And, as I’ve explained in previous blogs, the Cross is what enables the Transcendent God to be this vulnerable--in an eternal moment.  To actually feel our pain.  To agonize over us.  To absorb all the awful consequences of sin in a moment in time that marks God, who exists outside of space and time, for all eternity.  For the eternal God, the impact of the Cross on Him reaches back before creation and enables Him through all time to love us despite our sin.

From God’s side of things, the Cross is how a holy God is able to absorb the offense of sin.  The Cross is how He becomes vulnerable to all the consequences of our sin so that, at the same time, He can feel true compassion for the victims of sin and stand with them in justice and love.  The Cross is how God’s heart breaks for His children and the misery they suffer at the hands of sin.  The Cross is the only way to bring into existence free creatures capable of love. 

But--I was also asked--what about all the people who lived before Jesus, or all those since who have never heard the Gospel?  What difference does the Cross make for them? 

So far, I have been talking about how the Cross affects God in His relationship to creation, in other words, from God’s side of things, what is often called the “Objective Atonement.”  And from God’s side of things, the Cross makes all the difference.  How?  Without it, no human being could ever have been created.  No human being would ever have a chance at life--or eternal life.  So even those who never knew Christ benefit immensely from the Cross.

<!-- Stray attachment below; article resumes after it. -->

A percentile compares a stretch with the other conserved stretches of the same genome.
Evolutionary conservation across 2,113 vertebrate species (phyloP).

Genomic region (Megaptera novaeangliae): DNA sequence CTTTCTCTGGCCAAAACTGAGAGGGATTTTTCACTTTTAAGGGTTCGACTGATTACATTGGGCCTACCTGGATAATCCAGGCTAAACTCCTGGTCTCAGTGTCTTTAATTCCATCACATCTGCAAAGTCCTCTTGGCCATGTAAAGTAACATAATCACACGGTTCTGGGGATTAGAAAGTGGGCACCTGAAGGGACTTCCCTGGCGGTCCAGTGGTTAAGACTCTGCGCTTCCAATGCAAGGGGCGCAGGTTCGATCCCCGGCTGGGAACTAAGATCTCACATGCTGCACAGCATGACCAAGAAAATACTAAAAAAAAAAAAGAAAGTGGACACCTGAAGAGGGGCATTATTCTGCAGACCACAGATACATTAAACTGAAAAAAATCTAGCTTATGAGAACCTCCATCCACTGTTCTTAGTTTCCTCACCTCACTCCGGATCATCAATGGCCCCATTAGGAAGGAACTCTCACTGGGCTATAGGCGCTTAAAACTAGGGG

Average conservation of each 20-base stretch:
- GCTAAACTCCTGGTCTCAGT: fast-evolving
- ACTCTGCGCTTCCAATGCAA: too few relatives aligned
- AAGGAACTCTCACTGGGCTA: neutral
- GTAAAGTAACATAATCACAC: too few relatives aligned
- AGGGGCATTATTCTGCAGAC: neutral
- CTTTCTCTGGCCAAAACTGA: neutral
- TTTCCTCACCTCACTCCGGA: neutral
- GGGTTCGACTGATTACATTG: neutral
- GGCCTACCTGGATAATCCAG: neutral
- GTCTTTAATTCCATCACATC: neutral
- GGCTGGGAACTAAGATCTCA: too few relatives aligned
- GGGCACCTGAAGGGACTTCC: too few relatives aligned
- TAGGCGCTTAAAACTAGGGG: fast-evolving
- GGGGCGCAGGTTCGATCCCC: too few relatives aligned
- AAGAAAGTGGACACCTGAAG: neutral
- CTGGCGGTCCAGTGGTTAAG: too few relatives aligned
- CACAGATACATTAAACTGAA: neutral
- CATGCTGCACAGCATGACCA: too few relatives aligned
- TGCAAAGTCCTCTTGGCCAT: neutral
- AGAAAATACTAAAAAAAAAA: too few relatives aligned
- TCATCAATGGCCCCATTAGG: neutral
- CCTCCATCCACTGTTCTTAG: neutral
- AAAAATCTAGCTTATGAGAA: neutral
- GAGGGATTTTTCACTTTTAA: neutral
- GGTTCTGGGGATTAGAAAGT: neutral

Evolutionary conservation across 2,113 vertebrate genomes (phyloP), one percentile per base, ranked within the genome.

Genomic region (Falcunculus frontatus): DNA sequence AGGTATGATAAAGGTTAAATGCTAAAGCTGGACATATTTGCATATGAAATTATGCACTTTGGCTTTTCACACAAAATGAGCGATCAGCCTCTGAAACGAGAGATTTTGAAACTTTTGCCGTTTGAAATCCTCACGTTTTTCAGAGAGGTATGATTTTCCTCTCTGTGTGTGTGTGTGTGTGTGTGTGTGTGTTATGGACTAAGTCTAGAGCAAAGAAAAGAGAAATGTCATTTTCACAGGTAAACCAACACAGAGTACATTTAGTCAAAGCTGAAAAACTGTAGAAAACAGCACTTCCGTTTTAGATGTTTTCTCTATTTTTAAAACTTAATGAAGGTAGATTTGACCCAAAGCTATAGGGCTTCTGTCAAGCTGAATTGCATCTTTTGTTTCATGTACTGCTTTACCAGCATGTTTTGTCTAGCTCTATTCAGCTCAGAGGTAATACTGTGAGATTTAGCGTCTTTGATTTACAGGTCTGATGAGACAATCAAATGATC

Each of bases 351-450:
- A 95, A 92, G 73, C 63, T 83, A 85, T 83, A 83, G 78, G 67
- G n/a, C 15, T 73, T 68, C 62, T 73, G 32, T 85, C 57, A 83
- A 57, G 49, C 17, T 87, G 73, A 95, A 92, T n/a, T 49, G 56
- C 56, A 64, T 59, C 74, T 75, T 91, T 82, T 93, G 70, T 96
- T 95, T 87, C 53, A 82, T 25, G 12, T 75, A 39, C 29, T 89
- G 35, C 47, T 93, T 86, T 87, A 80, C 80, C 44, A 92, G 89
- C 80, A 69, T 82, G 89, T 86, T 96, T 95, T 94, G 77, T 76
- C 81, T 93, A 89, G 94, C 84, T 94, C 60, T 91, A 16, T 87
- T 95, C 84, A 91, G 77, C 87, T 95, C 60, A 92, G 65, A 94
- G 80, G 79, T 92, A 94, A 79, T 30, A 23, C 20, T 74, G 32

Next week, I’ll talk about the “Subjective Atonement”, how the Cross affects us; how, from our side of things, it makes all the difference.  In the process, I’ll answer the other two questions that were submitted along with these.

From God’s side, though, if Jesus didn’t die on the Cross, you wouldn’t be here.  Neither would I.  We would never have had the opportunity to enter into a loving relationship with our Creator, to know the ecstasy of eternal life with Him. 

The Cross is the Condition for Creation. Everything--everything--hinges on it. 

Does it make sense to you how, from God’s side of things, the Cross works?  Or does the Cross seem irrelevant, like it wouldn’t matter one way or the other?  I’d love to hear your comments or any other questions or feedback you have!  You can go to the “Contact E.J.” page of the Raising Jesus website and leave them there.  I look forward to hearing from you!

About Me

E.J. Sweeney is a true skeptic. He needs to see to believe. Hard Evidence. Compelling Proof. Solid Logic. This is what he believes in. In college, he encountered questions that the superficial faith he was raised on couldn’t handle. So he began a quest for Truth, a quest for the answers to life’s ultimate questions.

EJ Sweeney